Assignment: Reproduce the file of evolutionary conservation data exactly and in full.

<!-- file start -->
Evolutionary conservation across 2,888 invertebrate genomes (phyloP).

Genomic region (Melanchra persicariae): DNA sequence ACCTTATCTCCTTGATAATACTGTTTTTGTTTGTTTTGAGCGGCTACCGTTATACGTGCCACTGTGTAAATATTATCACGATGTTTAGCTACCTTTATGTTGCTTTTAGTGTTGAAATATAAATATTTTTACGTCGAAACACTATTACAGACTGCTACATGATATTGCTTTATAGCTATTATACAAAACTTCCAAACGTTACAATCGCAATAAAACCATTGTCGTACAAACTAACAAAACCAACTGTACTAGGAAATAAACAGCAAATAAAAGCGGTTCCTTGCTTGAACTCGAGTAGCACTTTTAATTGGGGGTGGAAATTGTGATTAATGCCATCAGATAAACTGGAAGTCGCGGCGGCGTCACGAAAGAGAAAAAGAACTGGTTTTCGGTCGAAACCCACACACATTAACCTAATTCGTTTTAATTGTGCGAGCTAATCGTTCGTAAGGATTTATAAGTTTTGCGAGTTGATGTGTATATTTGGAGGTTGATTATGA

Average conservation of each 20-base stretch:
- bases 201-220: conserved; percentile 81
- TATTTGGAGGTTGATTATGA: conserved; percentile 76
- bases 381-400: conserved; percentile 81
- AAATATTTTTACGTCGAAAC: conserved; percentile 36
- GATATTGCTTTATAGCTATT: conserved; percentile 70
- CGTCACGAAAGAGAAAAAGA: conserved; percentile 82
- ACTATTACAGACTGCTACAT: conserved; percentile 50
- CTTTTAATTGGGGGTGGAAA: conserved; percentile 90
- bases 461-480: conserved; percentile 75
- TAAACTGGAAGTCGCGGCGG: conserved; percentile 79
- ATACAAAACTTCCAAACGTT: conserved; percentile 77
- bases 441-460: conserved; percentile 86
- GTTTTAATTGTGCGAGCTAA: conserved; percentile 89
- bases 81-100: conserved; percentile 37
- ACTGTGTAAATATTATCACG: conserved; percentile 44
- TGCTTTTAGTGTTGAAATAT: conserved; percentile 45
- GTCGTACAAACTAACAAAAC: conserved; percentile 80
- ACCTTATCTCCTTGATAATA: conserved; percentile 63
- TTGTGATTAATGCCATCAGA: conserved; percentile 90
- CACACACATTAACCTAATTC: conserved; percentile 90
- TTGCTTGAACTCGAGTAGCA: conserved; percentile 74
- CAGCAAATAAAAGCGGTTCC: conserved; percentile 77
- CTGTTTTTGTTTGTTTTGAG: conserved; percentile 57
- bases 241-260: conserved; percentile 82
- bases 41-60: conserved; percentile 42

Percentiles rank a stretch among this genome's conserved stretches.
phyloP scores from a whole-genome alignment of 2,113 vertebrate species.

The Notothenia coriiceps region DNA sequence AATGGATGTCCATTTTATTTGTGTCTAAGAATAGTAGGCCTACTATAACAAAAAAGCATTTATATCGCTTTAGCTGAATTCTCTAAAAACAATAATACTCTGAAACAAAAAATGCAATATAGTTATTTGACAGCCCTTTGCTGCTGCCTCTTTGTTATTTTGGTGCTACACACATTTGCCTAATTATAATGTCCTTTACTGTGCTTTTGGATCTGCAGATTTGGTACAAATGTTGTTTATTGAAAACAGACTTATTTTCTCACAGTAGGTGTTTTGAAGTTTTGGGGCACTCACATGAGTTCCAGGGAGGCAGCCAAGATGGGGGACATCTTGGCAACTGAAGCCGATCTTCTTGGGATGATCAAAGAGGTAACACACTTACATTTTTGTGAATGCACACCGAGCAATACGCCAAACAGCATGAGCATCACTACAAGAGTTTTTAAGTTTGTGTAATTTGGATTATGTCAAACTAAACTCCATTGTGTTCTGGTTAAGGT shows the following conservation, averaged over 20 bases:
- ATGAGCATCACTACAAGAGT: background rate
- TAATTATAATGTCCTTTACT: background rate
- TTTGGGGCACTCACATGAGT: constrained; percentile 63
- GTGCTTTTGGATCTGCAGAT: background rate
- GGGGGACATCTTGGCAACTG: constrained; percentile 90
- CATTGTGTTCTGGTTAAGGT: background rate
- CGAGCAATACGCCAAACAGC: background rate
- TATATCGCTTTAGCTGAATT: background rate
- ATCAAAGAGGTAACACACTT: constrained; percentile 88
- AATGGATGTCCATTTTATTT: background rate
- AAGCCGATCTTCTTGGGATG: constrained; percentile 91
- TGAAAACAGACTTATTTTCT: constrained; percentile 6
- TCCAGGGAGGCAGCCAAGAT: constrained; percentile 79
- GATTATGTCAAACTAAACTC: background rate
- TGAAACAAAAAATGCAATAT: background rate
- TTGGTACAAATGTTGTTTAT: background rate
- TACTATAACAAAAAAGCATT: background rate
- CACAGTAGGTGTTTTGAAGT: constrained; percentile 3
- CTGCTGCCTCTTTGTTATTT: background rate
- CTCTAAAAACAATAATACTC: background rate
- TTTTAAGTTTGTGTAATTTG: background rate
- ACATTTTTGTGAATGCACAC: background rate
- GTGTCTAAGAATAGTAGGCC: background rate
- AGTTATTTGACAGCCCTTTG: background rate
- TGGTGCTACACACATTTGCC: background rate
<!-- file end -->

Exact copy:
Evolutionary conservation across 2,888 invertebrate genomes (phyloP).

Genomic region (Melanchra persicariae): DNA sequence ACCTTATCTCCTTGATAATACTGTTTTTGTTTGTTTTGAGCGGCTACCGTTATACGTGCCACTGTGTAAATATTATCACGATGTTTAGCTACCTTTATGTTGCTTTTAGTGTTGAAATATAAATATTTTTACGTCGAAACACTATTACAGACTGCTACATGATATTGCTTTATAGCTATTATACAAAACTTCCAAACGTTACAATCGCAATAAAACCATTGTCGTACAAACTAACAAAACCAACTGTACTAGGAAATAAACAGCAAATAAAAGCGGTTCCTTGCTTGAACTCGAGTAGCACTTTTAATTGGGGGTGGAAATTGTGATTAATGCCATCAGATAAACTGGAAGTCGCGGCGGCGTCACGAAAGAGAAAAAGAACTGGTTTTCGGTCGAAACCCACACACATTAACCTAATTCGTTTTAATTGTGCGAGCTAATCGTTCGTAAGGATTTATAAGTTTTGCGAGTTGATGTGTATATTTGGAGGTTGATTATGA

Average conservation of each 20-base stretch:
- bases 201-220: conserved; percentile 81
- TATTTGGAGGTTGATTATGA: conserved; percentile 76
- bases 381-400: conserved; percentile 81
- AAATATTTTTACGTCGAAAC: conserved; percentile 36
- GATATTGCTTTATAGCTATT: conserved; percentile 70
- CGTCACGAAAGAGAAAAAGA: conserved; percentile 82
- ACTATTACAGACTGCTACAT: conserved; percentile 50
- CTTTTAATTGGGGGTGGAAA: conserved; percentile 90
- bases 461-480: conserved; percentile 75
- TAAACTGGAAGTCGCGGCGG: conserved; percentile 79
- ATACAAAACTTCCAAACGTT: conserved; percentile 77
- bases 441-460: conserved; percentile 86
- GTTTTAATTGTGCGAGCTAA: conserved; percentile 89
- bases 81-100: conserved; percentile 37
- ACTGTGTAAATATTATCACG: conserved; percentile 44
- TGCTTTTAGTGTTGAAATAT: conserved; percentile 45
- GTCGTACAAACTAACAAAAC: conserved; percentile 80
- ACCTTATCTCCTTGATAATA: conserved; percentile 63
- TTGTGATTAATGCCATCAGA: conserved; percentile 90
- CACACACATTAACCTAATTC: conserved; percentile 90
- TTGCTTGAACTCGAGTAGCA: conserved; percentile 74
- CAGCAAATAAAAGCGGTTCC: conserved; percentile 77
- CTGTTTTTGTTTGTTTTGAG: conserved; percentile 57
- bases 241-260: conserved; percentile 82
- bases 41-60: conserved; percentile 42

Percentiles rank a stretch among this genome's conserved stretches.
phyloP scores from a whole-genome alignment of 2,113 vertebrate species.

The Notothenia coriiceps region DNA sequence AATGGATGTCCATTTTATTTGTGTCTAAGAATAGTAGGCCTACTATAACAAAAAAGCATTTATATCGCTTTAGCTGAATTCTCTAAAAACAATAATACTCTGAAACAAAAAATGCAATATAGTTATTTGACAGCCCTTTGCTGCTGCCTCTTTGTTATTTTGGTGCTACACACATTTGCCTAATTATAATGTCCTTTACTGTGCTTTTGGATCTGCAGATTTGGTACAAATGTTGTTTATTGAAAACAGACTTATTTTCTCACAGTAGGTGTTTTGAAGTTTTGGGGCACTCACATGAGTTCCAGGGAGGCAGCCAAGATGGGGGACATCTTGGCAACTGAAGCCGATCTTCTTGGGATGATCAAAGAGGTAACACACTTACATTTTTGTGAATGCACACCGAGCAATACGCCAAACAGCATGAGCATCACTACAAGAGTTTTTAAGTTTGTGTAATTTGGATTATGTCAAACTAAACTCCATTGTGTTCTGGTTAAGGT shows the following conservation, averaged over 20 bases:
- ATGAGCATCACTACAAGAGT: background rate
- TAATTATAATGTCCTTTACT: background rate
- TTTGGGGCACTCACATGAGT: constrained; percentile 63
- GTGCTTTTGGATCTGCAGAT: background rate
- GGGGGACATCTTGGCAACTG: constrained; percentile 90
- CATTGTGTTCTGGTTAAGGT: background rate
- CGAGCAATACGCCAAACAGC: background rate
- TATATCGCTTTAGCTGAATT: background rate
- ATCAAAGAGGTAACACACTT: constrained; percentile 88
- AATGGATGTCCATTTTATTT: background rate
- AAGCCGATCTTCTTGGGATG: constrained; percentile 91
- TGAAAACAGACTTATTTTCT: constrained; percentile 6
- TCCAGGGAGGCAGCCAAGAT: constrained; percentile 79
- GATTATGTCAAACTAAACTC: background rate
- TGAAACAAAAAATGCAATAT: background rate
- TTGGTACAAATGTTGTTTAT: background rate
- TACTATAACAAAAAAGCATT: background rate
- CACAGTAGGTGTTTTGAAGT: constrained; percentile 3
- CTGCTGCCTCTTTGTTATTT: background rate
- CTCTAAAAACAATAATACTC: background rate
- TTTTAAGTTTGTGTAATTTG: background rate
- ACATTTTTGTGAATGCACAC: background rate
- GTGTCTAAGAATAGTAGGCC: background rate
- AGTTATTTGACAGCCCTTTG: background rate
- TGGTGCTACACACATTTGCC: background rate